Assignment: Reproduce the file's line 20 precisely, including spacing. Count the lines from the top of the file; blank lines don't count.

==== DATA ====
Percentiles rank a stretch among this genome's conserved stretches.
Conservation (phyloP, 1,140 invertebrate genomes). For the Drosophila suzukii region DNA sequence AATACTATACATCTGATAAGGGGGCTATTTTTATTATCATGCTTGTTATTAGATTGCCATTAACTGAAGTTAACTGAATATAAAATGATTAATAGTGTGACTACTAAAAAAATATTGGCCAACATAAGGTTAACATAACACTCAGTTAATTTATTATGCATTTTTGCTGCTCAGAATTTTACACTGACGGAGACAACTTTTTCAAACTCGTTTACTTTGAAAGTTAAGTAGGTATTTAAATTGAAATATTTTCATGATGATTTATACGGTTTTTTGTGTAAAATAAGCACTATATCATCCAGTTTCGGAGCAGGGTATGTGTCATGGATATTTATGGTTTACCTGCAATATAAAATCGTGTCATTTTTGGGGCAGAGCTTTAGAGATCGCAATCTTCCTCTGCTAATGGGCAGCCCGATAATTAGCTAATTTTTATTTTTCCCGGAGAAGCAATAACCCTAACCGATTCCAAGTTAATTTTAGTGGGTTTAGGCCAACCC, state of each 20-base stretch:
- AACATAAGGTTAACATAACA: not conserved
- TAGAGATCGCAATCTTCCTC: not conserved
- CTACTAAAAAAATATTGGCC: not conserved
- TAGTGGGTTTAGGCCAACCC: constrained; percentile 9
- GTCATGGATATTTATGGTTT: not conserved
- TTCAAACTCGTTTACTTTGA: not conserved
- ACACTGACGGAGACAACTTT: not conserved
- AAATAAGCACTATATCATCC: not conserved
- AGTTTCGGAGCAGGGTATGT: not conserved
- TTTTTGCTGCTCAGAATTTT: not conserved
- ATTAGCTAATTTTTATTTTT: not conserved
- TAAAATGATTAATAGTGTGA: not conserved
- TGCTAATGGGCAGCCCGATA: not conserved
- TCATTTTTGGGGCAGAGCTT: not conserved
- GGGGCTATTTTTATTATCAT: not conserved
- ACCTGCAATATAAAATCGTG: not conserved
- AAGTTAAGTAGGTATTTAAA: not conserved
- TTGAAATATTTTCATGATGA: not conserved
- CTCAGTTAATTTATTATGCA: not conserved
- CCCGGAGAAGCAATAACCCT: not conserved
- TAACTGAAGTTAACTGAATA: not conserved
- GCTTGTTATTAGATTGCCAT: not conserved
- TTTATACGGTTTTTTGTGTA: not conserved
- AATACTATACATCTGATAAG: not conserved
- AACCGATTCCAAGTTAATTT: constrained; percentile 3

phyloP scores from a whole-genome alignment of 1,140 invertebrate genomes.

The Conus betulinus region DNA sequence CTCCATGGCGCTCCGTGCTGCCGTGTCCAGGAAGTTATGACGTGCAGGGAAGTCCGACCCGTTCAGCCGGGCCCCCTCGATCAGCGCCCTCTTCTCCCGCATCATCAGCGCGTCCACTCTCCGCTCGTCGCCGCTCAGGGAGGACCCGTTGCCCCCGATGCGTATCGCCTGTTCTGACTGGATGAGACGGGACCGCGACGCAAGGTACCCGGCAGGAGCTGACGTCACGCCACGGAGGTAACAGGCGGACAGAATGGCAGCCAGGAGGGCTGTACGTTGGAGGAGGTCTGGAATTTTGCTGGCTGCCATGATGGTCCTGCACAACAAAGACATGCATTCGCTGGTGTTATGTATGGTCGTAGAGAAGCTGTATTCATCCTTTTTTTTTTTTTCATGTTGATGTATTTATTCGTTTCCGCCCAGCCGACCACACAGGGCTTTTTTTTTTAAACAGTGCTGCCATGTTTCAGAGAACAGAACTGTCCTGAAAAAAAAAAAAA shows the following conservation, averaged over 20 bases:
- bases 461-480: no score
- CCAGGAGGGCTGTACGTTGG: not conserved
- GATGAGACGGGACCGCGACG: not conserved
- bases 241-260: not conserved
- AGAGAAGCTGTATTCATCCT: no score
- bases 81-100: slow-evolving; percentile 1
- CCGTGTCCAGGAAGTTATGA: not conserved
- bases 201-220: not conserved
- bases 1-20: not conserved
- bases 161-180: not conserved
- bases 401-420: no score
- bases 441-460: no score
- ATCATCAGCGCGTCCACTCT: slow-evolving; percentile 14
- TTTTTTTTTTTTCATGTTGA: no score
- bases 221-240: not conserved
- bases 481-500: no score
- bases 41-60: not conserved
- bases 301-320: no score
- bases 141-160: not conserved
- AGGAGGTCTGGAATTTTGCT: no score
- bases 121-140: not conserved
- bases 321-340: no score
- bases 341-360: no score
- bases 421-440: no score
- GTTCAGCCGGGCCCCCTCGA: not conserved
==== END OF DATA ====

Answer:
- TTGAAATATTTTCATGATGA: not conserved